FinTech in the East and West: Differences and Universal Realities

June 17, 2017     By : Markus Lampinen

Working in FinTech since 2008, I’ve seen many models emerge and be reimagined. Standardization and cost efficiency have been led by technological improvements. Stages around the world from Toronto to Paris to Singapore have showcased how finance is changing and evolving through the embrace of FinTech. This has been a global phenomenon since the very start, yet its development is not linear and the spearhead varies from region to region.

I recently had the opportunity to host and sit down with a leading FinTech pioneer in Singapore and exchange views on these spearheads. Singapore has adopted a strong position in establishing itself as the FinTech hub for Asia and make significant investments in the sector, such as setting up a regulatory sandbox and strong incentives for companies in FinTech.

It’s apparent there are differences with adoption in different parts of Asia versus North America and Europe. However, there are many universal realities that resonate irrespective of location.

Applications – Wealth Over Private Equity

Through our conversation with our Singaporean partners, the difference in FinTech applications in market segments became clear. There is a prevalent focus on wealth management in established financial hubs in Asia, such as Singapore, and applications of FinTech such as robo-advisors and wealth chatbots have really taken off. With a significant segment of the market embedded in wealth management, it’s a clear sector to embrace the benefits of FinTech (which we will explore shortly in the universalities).

With vastly different regions and economies in Asia, there are also different corresponding strengths and opportunities. Strong established finance hubs may have a more traditional outlook on FinTech, leveraging roots in for example comprehensive wealth management practices, wherein emerging markets in FinTech such as Indonesia, Malaysia, Vietnam may present broader opportunities to change the entire fabric of financial models utilized.

A different reality is true especially in the US, where private equity models, including venture capital applications, are the norm. Certainly, there are robo-advisors as well, even launched by prominent firms such as Vanguard, yet private equity applications and private debt, even retail models are multiple in the US. Just look at how far Goldman Sachs has come with personal online lender Marcus, reversing over a century of policy and entering the retail market and even with Marcus Goldman’s name at the helm.

Wealth management is also characterized by heavy pressure and a true paradigm shift after the financial crash. The market is clamoring for transparency, there is an increased pressure on margins and no one quite knows what to do with millennials that soon will have money to manage. Innovate too fast and you alienate a lucrative client segment, innovate too slowly and you go down in history as a firm that failed to keep up.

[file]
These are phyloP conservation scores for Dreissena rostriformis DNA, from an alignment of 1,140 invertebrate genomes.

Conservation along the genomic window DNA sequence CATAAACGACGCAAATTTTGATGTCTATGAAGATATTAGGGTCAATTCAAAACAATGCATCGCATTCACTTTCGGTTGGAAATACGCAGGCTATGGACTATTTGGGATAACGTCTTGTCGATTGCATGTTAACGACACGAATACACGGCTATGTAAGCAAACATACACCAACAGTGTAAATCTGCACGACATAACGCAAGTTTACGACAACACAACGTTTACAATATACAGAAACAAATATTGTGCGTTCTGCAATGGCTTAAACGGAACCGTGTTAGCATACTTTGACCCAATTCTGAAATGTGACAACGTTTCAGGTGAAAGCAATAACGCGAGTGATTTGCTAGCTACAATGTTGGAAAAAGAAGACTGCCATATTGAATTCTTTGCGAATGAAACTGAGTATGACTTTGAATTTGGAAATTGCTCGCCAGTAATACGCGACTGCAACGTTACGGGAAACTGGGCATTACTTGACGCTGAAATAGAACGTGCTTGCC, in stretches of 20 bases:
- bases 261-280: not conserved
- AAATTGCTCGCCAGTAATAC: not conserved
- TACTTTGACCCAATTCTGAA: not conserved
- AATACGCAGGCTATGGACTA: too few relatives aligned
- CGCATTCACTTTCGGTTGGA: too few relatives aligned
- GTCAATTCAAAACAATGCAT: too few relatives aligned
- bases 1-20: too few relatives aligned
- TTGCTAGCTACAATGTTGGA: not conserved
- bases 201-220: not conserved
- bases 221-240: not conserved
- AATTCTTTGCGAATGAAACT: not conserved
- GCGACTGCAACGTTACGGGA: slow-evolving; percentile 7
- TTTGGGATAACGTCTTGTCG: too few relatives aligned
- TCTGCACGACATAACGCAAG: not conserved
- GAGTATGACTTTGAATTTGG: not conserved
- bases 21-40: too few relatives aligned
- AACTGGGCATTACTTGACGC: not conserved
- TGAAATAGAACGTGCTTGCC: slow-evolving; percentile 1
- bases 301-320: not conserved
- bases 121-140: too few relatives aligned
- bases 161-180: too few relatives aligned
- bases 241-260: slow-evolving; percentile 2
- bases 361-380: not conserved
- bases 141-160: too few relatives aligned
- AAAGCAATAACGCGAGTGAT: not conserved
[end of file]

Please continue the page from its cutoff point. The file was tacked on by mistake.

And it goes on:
Reducing Costs by a Magnitude of 100

With the high pressure on margins, wealth management is a logical sector to embrace FinTech and standardize processes. Through standardization of cumbersome and cost-intensive processes, such as new client onboarding, KYC, and diligence, these can be structured and even automated. This brings about a clear reduction of cost and by changing cost structure, operators can expand and provide further client value.

Despite the applications varying around the world, an increased competitiveness found in the standardization of processes and requirements and their automation is clear. By being able to dramatically decrease cost, opportunities for serving new client segments, for different private equity models are within reach.

This can be as simple as a bank now being able to lend to a small business that it has been unable to lend to since the financial crash, all due to the fact that they now operate on a standardized technology stack that uses AI to power mundane tasks and harnesses the data for data driven decision making in underwriting. This is a universality that transcends location, where we will see FinTech not only be a growth platform but a reality across all business lines. Where functions can be standardized, they can be made more competitive.

Regions around the world are setting themselves up as FinTech hubs, embracing the fabric they already have. We are excited to see the opportunities and possibilities as the transformation continues.

Markus Lampinen
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Markus Lampinen

Markus Lampinen is the CEO of Crowd Valley and an internationally awarded digital finance entrepreneur.Mr. Lampinen provides insights on innovative new funding models and his experiences advising policy makers on digital finance.
Markus Lampinen
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